- Chemical structure molecular weight and its innate stability under a variety of conditions;
- Physical properties such as appearance, color, density, particles size, electrical charge, light absorption and, when relevant, melting point, boiling point, freezing point, flash point and minimum ignition temperature. When determining particle size it should be highlighted that the average particle size is not sufficient for the understanding of particulate properties and a size distribution should be established so one can assess what is the size of the particles composing the majority of the batch; and
- Level and nature of purity. These are of key importance since impurities, although usually at lower concentration than the central ingredient, can impart a toxicological effect that is irrelevant to the core compound and can be minimized or eliminated if purity is higher. A validated analytical method should be developed and utilized to determine purity and impurities levels to ensure batch-to-batch consistency.
According to the EU Commission guidelines published in November, 2013 “when chemically well-defined substances are present, their quantity and molecular formula should be given together with their analytical specifications (degree of purity, identification of major impurities, criteria and test methods used).”2 Further in this document it is outlined that “traces can originate from the following sources: impurities in the raw materials/substances; the manufacturing process; potential chemical evolution/interaction and/or migration of substances in the product that could occur under normal storage conditions and/or through contact with the packaging material.”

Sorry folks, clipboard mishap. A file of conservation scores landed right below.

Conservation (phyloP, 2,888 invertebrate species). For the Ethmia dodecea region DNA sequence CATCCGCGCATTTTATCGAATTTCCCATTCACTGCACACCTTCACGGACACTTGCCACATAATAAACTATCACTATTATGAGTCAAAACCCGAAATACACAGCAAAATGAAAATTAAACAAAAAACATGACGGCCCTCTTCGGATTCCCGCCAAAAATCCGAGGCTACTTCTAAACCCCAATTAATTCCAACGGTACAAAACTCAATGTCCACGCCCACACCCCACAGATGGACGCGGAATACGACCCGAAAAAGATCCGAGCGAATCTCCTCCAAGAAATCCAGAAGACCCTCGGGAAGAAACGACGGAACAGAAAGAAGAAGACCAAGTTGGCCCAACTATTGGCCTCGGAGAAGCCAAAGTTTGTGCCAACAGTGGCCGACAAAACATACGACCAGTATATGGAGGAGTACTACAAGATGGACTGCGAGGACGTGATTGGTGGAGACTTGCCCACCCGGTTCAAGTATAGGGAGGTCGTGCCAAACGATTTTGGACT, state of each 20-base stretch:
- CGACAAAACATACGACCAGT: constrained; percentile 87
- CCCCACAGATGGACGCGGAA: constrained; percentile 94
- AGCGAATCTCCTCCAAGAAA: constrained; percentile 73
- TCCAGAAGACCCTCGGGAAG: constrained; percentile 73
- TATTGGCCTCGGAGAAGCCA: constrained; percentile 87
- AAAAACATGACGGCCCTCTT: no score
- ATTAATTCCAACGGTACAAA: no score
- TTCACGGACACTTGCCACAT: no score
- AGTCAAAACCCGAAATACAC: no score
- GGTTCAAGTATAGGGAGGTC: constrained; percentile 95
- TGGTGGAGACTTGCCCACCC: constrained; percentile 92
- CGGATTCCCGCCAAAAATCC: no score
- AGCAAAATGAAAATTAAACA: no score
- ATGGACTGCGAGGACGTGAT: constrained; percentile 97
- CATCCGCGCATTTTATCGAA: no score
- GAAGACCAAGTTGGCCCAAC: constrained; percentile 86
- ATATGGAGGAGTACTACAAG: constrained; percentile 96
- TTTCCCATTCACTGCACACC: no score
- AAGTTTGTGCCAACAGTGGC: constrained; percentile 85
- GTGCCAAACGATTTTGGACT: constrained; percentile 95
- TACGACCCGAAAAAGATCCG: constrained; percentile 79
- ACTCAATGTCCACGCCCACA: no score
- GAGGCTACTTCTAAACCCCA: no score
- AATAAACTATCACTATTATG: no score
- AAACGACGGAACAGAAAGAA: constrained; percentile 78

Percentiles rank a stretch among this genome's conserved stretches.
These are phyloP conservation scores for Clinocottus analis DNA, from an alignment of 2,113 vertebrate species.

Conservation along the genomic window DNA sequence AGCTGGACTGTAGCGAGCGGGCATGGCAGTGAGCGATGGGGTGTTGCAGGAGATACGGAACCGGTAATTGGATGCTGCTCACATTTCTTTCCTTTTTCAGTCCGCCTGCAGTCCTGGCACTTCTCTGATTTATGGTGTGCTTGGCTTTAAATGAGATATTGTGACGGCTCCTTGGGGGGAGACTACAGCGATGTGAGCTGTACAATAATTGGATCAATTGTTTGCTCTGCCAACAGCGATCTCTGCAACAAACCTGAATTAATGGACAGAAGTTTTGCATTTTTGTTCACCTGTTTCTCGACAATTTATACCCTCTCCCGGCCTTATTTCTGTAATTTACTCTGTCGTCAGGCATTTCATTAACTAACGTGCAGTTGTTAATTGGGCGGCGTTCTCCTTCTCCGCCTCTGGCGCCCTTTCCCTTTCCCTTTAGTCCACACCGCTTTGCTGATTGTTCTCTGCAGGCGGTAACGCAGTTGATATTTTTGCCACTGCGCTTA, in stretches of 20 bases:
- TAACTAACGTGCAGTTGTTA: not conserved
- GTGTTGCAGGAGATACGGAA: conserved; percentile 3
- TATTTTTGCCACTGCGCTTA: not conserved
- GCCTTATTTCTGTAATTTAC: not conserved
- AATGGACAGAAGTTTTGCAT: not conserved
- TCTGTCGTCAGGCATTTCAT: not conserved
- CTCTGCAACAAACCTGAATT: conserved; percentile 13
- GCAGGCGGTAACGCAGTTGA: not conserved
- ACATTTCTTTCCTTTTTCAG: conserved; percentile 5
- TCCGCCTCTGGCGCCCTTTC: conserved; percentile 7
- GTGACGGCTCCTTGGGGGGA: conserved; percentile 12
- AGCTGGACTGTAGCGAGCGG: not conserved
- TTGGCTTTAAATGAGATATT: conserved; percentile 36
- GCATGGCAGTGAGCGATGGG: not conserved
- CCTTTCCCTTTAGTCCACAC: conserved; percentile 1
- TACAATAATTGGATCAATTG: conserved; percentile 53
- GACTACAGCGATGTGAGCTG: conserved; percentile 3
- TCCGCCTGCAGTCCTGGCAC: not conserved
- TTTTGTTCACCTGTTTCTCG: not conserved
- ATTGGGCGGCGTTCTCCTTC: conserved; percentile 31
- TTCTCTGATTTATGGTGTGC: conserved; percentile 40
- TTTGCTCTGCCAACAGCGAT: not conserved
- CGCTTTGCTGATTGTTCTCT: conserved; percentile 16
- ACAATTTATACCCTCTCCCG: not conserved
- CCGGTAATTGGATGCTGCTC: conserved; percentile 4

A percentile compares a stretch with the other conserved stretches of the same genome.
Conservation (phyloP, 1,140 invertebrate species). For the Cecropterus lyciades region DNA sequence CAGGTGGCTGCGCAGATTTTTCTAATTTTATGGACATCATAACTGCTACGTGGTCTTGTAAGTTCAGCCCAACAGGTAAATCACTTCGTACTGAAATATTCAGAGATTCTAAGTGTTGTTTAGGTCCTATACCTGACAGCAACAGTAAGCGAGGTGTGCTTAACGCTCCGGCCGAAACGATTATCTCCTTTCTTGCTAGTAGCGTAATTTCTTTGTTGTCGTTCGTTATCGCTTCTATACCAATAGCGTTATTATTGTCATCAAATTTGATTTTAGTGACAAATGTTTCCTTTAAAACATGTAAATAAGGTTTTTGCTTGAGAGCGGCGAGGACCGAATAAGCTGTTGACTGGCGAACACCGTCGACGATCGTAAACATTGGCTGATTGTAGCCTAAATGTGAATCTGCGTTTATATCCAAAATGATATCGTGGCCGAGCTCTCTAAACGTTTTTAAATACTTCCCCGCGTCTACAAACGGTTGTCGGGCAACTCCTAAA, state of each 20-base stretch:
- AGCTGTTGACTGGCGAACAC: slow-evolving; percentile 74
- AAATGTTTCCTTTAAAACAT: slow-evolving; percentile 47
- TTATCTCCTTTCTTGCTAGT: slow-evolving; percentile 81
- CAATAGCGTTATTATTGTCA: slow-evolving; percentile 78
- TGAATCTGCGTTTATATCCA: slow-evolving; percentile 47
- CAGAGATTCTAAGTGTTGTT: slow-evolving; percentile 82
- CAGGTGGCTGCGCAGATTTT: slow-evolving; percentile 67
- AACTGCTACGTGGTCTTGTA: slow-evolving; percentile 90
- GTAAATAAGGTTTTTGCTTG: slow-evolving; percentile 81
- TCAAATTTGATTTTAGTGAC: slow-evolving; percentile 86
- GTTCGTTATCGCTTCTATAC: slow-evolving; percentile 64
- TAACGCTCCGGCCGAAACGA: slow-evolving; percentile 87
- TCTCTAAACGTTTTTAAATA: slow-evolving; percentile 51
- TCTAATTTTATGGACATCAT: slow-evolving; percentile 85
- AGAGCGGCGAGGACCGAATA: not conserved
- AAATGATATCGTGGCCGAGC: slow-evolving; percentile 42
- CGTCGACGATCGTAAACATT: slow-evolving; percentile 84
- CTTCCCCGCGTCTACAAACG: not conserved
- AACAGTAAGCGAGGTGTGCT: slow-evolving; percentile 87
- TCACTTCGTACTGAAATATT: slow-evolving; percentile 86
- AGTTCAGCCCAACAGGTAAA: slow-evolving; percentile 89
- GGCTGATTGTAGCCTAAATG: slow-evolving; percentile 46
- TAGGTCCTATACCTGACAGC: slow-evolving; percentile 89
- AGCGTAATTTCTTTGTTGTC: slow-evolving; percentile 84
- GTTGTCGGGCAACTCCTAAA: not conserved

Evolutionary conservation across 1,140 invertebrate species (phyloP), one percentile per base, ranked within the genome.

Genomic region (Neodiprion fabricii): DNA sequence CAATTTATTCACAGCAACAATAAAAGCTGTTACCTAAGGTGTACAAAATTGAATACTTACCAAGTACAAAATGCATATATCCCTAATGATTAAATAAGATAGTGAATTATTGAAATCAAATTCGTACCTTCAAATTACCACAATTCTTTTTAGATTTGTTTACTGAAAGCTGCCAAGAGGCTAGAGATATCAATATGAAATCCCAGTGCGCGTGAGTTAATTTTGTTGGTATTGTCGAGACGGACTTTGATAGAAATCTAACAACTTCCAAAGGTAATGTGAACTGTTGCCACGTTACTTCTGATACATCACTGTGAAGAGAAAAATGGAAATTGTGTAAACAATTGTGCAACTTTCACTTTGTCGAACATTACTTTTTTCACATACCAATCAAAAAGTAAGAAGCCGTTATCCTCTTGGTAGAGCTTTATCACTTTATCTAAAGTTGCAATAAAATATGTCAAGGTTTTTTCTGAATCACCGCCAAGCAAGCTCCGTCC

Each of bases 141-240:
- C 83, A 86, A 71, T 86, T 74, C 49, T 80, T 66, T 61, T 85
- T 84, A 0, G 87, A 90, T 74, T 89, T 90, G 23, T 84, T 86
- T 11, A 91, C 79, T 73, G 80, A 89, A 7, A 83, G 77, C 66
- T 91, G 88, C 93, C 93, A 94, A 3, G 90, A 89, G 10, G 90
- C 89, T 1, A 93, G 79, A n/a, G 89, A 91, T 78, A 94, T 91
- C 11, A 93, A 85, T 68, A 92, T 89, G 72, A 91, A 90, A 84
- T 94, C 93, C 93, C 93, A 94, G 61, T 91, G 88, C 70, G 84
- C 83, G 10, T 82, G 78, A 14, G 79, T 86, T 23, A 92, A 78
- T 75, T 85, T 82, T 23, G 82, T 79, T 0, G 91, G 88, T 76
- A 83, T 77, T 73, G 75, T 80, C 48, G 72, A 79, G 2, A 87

- With compounds that are extracted with solvents, levels of residual solvents should be determined;
- Heavy metals nature and contents should be specified;
- Solubility in a variety of relevant solvents; and
- The pH in water should be determined and recorded. The skin’s normal pH is around 5.5. If the pH generated by the compound is 2 or lower or 11.5 or higher the compound is considered as a skin corrosive and cannot be used in a formulation or should be neutralized.
Composed of keratin-filled corneocytes surrounded by highly organized lamellar structures, a healthy intact upper skin layer (stratum corneum) is lipophilic and relatively dry (composed of 15% water). Therefore it is generally assumed that lipophilic compounds will partition easier into the stratum corneum. This means that a lipophilic compound, depending on other relevant properties such as molecular weight and electric charge, may either remain in the skin’s upper layer, generating a reservoir, or further partition or absorb into deeper layers, the live epidermis, the dermis and the blood circulation.